AFTER recent near misses between US and Russian aircraft in the skies over Syria, the completion of the US-Russian Memorandum of Understanding about air safety is a highly welcome response to the Russian intervention in the Syrian civil war, which began with bombing sorties three weeks ago.
This dramatic intervention on September 30 followed indecisive meetings at the United Nations on the previous day where President Barack Obama continued his denunciation of President Bashar al-Assad as well as the forces of Islamic State and the Levant (ISIL), or as it prefers to call itself, Islamic State (IS). President Vladimir Putin simply professed his sustained support for the legitimate government entity in Syria that is fighting terrorism “face to face”.
Putin, who met Assad in Moscow for a summit that could have profound ramifications on Western foreign policy, has now intervened in a conflict that has already claimed the lives of 220,000 Syrians and displaced another 11 million.
Although he claims to be attacking IS forces, the aerial onslaught has mainly targeted rebel forces in the north-western provinces of Hama and Idlib, adjacent to the Latakia governorate, the coastal homeland of the Alawite sect loyal to Assad. Those fighting under the rebel coalition known as the Army of Conquest include an al-Qaida affiliate, the al-Nusra front, and the largest Islamist faction, Ahrar ash-Sham, as well as other groups including Chechen fighters.
Putin sees clear advantages from Russia’s intervention. Unlike the bombing campaigns of the US, France and Turkey in Syria, the Russian bombing is perfectly legal, as it has been requested by Syria’s internationally recognised authority.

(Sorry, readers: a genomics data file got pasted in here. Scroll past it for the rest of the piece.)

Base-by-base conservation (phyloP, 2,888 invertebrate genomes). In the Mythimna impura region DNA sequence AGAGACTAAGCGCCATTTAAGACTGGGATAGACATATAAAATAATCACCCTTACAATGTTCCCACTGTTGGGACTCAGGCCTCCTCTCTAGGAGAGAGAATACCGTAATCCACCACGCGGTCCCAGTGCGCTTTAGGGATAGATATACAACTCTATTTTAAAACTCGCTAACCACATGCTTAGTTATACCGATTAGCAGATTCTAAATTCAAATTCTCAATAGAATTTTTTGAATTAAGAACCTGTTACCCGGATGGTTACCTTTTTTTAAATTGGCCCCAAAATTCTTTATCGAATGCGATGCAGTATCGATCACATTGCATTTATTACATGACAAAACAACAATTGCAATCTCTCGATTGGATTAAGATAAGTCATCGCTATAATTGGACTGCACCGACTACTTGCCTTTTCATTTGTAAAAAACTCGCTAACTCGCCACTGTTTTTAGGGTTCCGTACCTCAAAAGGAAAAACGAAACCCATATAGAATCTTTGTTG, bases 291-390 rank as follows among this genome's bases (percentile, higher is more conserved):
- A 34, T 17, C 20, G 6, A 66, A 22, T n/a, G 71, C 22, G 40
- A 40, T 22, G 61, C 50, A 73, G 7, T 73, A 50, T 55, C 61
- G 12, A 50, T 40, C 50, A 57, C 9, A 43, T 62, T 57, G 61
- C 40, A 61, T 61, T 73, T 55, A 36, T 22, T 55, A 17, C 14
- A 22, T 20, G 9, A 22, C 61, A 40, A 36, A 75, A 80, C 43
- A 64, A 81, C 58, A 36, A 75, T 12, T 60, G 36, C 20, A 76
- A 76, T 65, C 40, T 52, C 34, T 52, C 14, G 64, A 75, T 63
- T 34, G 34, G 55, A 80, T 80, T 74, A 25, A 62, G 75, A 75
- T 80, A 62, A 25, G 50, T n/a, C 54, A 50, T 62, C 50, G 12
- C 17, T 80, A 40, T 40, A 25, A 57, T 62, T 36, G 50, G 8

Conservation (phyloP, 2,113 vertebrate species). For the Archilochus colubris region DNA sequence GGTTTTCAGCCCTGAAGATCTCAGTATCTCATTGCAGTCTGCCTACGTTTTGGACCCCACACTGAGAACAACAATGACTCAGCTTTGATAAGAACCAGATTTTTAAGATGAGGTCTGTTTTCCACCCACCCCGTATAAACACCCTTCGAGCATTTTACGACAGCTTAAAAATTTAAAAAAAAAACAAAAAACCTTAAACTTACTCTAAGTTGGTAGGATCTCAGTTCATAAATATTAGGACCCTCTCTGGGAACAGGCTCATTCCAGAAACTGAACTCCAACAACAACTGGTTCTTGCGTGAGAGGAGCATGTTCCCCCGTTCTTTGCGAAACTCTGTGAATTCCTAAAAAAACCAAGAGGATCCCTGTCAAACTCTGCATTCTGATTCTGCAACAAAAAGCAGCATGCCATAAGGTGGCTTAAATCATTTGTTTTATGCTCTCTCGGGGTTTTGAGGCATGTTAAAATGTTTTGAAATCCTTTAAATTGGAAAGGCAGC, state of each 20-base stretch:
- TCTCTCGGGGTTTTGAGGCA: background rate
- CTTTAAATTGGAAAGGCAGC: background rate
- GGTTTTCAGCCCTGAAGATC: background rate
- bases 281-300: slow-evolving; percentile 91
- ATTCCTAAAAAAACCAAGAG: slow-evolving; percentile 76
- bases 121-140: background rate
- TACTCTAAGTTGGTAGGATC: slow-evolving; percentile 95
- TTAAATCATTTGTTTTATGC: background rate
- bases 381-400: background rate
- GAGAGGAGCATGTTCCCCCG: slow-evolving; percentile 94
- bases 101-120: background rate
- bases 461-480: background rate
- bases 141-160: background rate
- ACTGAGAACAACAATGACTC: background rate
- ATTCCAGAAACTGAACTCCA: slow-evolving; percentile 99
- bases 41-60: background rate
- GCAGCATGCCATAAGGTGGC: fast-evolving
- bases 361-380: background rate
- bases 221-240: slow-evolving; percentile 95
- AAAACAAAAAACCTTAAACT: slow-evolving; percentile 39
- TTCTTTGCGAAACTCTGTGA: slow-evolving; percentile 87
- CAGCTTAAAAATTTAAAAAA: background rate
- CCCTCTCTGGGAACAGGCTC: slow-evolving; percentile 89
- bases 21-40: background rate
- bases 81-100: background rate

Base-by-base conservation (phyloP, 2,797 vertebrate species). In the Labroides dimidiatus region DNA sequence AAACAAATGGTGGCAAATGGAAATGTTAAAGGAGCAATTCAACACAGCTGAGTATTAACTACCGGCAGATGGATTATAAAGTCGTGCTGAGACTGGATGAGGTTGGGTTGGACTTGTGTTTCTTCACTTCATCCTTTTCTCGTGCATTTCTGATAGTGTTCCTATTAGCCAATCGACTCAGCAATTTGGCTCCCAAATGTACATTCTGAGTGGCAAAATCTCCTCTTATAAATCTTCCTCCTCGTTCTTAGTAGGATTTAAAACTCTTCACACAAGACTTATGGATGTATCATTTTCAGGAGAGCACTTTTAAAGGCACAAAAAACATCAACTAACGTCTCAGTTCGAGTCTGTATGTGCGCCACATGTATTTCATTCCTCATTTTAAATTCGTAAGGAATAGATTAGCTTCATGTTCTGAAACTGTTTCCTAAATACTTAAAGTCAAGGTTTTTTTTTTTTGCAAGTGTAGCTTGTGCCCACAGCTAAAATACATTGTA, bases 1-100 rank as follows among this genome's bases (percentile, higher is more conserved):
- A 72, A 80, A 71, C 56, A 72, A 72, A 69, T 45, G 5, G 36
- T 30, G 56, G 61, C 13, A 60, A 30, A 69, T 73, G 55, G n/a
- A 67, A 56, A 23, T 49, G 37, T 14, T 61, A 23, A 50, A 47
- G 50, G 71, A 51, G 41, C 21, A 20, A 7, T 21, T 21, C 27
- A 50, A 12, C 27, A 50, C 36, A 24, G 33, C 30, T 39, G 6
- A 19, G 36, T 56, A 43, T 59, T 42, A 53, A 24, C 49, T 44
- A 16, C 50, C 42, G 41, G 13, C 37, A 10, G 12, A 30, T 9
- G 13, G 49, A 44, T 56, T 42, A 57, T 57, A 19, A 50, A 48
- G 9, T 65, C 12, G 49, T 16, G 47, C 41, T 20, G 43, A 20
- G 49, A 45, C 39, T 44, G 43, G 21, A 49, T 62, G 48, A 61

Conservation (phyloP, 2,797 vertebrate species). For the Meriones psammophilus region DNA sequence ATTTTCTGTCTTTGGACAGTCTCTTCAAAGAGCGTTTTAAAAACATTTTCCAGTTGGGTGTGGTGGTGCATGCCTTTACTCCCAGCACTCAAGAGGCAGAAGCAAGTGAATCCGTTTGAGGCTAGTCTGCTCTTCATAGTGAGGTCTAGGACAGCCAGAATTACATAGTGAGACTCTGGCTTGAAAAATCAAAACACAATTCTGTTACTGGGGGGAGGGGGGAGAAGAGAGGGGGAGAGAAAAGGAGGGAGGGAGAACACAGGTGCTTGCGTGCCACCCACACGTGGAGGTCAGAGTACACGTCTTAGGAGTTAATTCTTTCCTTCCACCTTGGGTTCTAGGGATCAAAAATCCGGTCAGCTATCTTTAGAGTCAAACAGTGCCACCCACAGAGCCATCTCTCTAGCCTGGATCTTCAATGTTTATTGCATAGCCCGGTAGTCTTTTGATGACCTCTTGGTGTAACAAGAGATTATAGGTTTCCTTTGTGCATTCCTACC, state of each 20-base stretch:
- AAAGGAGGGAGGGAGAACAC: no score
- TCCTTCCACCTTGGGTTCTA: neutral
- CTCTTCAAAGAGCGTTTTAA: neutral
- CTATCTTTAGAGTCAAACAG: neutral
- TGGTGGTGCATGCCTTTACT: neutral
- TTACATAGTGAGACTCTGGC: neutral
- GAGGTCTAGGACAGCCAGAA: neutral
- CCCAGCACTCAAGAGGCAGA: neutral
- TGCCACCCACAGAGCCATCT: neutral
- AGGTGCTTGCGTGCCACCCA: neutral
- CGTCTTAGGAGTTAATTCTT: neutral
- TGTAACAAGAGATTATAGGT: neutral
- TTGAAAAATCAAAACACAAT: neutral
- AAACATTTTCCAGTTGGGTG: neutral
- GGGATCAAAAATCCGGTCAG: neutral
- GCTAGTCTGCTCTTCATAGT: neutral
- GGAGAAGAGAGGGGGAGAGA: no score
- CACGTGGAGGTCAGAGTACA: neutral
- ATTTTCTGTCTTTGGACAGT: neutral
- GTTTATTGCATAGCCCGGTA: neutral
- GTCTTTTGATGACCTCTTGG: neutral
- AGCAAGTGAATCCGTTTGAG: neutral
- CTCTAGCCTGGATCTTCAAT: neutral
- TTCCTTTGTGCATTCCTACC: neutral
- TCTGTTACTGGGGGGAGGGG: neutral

In launching 26 cruise missile strikes from his flotilla in the Caspian Sea, Putin also had permission to overfly Iraq and Iran (and four of the missiles reportedly crashed in Iran).
Secondly, the Russian intervention is a strategically co-ordinated operation, whereby Russian aerial power is paving the way for a ground offensive by Assad’s forces, Hezbollah, and Iranian-backed Shiite militias to recapture the Damascus-Aleppo highway.
Attacking villages along the highway both north of Homs and in Hama province, as well as pounding rebel positions in the Shal al-Ghab region, serves the direct interests of Russia, as some 5,000 to 10,000 Chechens have been supporting the Syrian rebels.
While IS terrorists might be the main threat to the UK and other Western states, the Chechens remain the main threat to Russia, and so Putin hopes to reduce the number who could return to ply their terrorist trade in the Caucasus.
Thirdly, the Syrian/Russian strategy has some operational coherence since clearing the rebel threat from the al-Ghab plain will facilitate a forward movement towards Syria’s second city of Aleppo. It will also reduce the Sunni threat to Latakia, where Russia retains a major naval base in Tartus and the use of aerial facilities in port of Latakia itself.
Mounting any air-ground operations against IS forces in the north-eastern province of Raqqa could not proceed while a major threat remained on the flanks, and the recapture of territory could prove crucial if the prospect of a ceasefire or political settlement arose.
Television, finally, enables Putin to reap the maximum advantages in respect of propaganda, with 72 per cent approval ratings for the bombing at home. He appears as a strong leader by contrast with Obama, demonstrates the capacities of Russian weaponry, and upholds his counter-terrorist credentials.
Yet the intervention carries risks whether of accidents, pilot error or malfunctioning weapons. Operations in the north, moreover, may depend upon operations further south, which have to secure the capital, Damascus, and cut the supply lines from Jordan and Saudi Arabia that sustain Sunni insurgents.
As so many aerial forces are now operating in Syrian air space, it is prudent to agree rules of engagement, however distasteful this may be for Western governments opposed to Assad’s regime.
Putin’s intervention then may be hazardous, costly, and serve purposes of which Western governments disapprove, but it has a logical coherence. It could affect the balance of advantage on the ground and demonstrates that foreign policy, if based upon national interest and realpolitik, may reap benefits over an approach that only supports those of whom one approves.
Edward Spiers is Professor of Strategic Studies at the University of Leeds.